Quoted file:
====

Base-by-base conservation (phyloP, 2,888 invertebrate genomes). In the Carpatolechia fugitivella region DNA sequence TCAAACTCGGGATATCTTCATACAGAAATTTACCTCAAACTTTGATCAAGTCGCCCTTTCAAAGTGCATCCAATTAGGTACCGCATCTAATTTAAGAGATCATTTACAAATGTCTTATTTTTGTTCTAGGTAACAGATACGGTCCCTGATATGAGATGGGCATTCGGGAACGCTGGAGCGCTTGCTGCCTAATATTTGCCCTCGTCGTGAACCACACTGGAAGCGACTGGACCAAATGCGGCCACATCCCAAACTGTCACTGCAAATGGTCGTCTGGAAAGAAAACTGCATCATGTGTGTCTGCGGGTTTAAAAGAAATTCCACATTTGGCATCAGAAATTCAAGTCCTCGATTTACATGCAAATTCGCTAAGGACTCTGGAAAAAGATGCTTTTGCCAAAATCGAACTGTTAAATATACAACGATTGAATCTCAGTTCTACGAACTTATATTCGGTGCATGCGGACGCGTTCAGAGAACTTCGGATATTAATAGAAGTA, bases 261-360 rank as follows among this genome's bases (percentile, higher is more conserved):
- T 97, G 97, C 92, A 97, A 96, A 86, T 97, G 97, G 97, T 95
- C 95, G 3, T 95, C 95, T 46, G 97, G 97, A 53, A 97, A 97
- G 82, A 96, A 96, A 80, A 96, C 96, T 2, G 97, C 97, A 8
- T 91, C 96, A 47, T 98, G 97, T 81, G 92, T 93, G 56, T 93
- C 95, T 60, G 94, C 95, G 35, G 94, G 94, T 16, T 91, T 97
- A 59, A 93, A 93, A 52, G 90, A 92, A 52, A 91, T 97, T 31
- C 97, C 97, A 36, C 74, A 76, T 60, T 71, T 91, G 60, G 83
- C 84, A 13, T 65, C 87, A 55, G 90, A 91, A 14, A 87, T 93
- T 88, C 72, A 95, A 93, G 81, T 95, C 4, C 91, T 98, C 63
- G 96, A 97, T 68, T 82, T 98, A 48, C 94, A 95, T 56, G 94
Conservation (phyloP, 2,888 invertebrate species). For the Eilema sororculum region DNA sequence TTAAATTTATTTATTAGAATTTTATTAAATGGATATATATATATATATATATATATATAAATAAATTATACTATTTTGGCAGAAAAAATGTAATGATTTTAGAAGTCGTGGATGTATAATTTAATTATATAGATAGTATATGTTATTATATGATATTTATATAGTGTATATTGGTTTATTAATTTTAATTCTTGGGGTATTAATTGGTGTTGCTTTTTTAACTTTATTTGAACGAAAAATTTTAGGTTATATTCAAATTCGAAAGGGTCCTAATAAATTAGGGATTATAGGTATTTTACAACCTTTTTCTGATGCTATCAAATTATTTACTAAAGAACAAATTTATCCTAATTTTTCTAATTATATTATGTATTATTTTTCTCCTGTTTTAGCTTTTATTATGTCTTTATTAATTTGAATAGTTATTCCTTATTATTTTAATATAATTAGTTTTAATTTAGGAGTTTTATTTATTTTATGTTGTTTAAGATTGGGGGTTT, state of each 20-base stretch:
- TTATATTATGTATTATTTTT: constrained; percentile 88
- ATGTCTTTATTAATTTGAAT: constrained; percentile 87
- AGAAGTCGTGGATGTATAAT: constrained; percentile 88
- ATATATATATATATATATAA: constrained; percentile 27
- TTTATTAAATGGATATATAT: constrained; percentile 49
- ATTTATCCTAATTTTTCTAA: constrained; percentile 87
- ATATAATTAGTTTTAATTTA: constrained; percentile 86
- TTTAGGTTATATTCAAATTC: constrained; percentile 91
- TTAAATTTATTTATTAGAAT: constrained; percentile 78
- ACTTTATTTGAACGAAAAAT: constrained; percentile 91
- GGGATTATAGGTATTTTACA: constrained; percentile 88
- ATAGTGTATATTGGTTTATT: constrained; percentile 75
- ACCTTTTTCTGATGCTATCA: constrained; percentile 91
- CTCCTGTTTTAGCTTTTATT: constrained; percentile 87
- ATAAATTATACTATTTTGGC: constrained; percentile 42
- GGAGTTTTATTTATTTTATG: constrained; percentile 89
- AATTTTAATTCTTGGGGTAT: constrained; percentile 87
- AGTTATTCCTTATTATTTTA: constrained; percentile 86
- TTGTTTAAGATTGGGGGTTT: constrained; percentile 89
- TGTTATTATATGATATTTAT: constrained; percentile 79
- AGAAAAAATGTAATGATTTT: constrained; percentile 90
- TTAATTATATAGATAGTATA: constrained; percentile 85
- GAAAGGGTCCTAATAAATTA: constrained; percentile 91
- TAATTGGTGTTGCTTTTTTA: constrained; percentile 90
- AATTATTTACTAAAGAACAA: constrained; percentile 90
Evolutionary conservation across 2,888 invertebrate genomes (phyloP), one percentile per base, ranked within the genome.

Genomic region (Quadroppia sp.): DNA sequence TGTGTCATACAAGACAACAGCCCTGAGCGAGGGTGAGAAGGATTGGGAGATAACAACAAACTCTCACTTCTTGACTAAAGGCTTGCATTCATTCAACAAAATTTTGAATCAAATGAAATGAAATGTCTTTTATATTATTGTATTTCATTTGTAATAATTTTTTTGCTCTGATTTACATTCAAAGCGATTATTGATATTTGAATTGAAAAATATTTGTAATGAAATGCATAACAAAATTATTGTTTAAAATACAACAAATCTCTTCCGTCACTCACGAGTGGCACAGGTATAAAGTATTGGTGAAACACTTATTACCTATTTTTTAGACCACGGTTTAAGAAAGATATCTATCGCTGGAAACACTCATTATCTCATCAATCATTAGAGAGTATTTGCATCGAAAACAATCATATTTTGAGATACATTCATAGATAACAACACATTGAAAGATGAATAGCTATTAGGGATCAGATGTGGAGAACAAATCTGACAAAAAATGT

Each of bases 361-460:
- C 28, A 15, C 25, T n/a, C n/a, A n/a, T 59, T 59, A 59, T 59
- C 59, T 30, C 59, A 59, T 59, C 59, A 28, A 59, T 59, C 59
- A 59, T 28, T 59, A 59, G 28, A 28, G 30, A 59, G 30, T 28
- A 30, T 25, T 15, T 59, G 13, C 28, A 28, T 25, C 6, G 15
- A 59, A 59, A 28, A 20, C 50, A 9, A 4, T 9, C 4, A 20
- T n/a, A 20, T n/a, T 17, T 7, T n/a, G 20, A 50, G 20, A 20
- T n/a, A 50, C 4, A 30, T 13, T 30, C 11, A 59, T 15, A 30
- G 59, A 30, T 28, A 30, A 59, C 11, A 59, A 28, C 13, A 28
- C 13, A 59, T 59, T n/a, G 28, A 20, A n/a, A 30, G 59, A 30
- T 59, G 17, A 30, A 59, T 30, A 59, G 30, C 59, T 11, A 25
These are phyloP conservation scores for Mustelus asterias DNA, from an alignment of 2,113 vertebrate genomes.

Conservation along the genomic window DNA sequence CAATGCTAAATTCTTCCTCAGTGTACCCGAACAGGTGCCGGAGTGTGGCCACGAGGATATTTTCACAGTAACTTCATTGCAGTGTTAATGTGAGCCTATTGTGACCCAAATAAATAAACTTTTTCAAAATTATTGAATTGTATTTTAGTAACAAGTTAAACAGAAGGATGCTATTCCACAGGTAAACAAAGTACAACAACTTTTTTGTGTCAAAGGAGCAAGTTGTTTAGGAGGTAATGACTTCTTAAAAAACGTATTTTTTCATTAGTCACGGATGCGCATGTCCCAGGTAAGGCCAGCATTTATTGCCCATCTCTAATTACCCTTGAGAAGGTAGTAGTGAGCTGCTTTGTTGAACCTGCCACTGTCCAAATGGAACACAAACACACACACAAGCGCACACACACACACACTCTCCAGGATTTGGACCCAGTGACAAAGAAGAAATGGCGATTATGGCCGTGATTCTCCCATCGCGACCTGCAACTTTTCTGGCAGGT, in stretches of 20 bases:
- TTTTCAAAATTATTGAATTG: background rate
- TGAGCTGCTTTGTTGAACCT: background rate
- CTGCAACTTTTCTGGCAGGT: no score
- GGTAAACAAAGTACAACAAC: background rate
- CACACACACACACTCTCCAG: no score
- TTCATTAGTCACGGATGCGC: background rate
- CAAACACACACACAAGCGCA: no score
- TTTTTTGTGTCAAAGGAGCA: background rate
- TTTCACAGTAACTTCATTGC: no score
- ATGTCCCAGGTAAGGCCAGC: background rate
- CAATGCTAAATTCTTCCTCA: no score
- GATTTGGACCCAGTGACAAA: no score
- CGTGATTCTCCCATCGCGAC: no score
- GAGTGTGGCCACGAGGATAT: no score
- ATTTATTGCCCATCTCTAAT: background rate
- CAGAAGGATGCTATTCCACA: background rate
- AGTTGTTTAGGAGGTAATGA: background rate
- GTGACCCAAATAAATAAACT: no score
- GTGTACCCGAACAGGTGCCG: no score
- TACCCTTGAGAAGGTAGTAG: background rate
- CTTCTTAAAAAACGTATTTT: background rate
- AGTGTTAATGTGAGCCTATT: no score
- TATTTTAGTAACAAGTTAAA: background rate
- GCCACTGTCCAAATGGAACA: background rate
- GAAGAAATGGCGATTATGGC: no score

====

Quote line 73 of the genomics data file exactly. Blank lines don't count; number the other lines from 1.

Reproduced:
- CTTCTTAAAAAACGTATTTT: background rate